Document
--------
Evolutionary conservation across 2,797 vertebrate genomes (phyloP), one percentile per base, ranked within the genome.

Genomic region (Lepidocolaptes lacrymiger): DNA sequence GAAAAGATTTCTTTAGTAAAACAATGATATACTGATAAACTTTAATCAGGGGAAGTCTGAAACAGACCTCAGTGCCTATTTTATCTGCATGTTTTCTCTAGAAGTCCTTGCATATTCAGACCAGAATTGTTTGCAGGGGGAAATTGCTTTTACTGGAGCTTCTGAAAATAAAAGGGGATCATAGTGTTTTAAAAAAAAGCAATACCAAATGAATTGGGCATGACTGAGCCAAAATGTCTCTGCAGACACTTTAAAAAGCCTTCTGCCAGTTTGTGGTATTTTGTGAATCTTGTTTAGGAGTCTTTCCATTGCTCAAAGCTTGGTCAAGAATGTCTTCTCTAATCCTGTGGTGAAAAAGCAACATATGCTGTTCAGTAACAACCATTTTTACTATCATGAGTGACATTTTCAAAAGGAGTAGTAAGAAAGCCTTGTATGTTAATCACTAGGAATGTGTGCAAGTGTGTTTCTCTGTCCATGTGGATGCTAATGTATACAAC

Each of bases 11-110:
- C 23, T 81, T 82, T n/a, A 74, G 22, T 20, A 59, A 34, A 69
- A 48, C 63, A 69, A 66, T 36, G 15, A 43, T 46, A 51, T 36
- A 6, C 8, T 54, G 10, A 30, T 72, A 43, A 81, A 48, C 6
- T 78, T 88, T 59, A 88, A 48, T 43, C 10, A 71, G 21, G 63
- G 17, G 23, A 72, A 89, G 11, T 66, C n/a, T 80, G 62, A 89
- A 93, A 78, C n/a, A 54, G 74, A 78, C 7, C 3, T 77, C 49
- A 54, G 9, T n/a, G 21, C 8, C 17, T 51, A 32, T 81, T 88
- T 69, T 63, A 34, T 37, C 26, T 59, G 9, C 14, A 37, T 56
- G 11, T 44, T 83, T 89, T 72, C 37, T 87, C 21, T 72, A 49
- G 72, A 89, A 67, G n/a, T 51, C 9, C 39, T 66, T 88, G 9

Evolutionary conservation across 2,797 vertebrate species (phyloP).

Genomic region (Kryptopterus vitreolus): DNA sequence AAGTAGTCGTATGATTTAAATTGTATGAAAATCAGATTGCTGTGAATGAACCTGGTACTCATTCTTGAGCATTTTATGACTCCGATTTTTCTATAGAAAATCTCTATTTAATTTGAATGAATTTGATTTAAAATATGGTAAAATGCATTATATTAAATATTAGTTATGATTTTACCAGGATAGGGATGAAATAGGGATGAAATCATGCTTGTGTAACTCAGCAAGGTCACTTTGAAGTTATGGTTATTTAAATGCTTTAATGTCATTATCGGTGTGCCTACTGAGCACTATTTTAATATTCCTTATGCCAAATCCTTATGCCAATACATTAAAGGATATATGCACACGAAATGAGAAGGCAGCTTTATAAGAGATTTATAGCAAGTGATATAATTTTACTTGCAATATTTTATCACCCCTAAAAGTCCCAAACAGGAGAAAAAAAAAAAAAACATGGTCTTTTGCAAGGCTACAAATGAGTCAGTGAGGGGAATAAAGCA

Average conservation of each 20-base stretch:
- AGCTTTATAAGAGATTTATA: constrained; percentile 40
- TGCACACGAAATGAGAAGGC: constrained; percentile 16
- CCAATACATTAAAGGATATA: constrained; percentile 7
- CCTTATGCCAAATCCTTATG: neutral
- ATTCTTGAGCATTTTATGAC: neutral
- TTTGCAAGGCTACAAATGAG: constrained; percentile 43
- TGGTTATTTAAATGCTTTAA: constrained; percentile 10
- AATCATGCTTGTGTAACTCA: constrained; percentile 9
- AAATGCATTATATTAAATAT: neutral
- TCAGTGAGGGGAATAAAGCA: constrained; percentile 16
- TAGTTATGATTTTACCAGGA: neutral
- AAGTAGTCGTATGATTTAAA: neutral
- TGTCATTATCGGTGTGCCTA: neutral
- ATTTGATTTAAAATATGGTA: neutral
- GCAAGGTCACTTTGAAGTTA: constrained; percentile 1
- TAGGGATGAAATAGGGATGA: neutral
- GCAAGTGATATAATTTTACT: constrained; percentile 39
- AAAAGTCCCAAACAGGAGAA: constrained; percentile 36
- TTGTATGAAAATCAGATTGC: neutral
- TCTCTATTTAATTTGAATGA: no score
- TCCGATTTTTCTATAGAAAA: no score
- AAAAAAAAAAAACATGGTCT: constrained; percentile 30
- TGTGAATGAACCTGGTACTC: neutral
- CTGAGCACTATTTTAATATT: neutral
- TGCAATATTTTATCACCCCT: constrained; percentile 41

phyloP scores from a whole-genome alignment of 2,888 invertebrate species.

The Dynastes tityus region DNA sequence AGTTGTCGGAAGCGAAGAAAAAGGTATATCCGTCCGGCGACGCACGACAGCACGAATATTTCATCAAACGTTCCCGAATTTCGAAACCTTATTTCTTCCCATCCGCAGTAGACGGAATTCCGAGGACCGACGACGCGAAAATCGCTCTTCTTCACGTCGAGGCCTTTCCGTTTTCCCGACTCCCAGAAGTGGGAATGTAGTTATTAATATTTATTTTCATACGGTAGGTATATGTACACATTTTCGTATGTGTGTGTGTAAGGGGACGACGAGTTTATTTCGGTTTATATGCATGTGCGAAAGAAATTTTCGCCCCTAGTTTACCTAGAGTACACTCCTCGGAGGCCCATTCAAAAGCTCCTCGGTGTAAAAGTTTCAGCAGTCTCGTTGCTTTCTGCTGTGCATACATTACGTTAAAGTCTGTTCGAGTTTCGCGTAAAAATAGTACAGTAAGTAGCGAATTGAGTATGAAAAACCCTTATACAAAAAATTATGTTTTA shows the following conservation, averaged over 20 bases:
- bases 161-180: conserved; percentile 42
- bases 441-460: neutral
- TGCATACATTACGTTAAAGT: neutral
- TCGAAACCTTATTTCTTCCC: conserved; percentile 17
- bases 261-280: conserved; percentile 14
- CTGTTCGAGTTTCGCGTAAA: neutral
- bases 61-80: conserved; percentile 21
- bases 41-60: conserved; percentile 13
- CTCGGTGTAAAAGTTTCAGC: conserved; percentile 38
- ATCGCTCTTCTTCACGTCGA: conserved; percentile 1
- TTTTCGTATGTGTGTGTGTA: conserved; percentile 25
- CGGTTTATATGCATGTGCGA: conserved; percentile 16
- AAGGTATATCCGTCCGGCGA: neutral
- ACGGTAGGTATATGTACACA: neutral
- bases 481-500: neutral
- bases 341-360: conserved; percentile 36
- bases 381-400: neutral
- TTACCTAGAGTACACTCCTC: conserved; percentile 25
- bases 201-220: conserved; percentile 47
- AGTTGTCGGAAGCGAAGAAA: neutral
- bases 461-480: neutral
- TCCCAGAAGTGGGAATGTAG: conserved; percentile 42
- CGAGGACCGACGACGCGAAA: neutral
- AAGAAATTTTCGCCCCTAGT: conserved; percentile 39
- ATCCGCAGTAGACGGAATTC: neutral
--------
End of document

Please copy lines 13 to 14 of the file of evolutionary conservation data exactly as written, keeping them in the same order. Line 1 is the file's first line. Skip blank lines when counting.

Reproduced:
- G 72, A 89, A 67, G n/a, T 51, C 9, C 39, T 66, T 88, G 9

Evolutionary conservation across 2,797 vertebrate species (phyloP).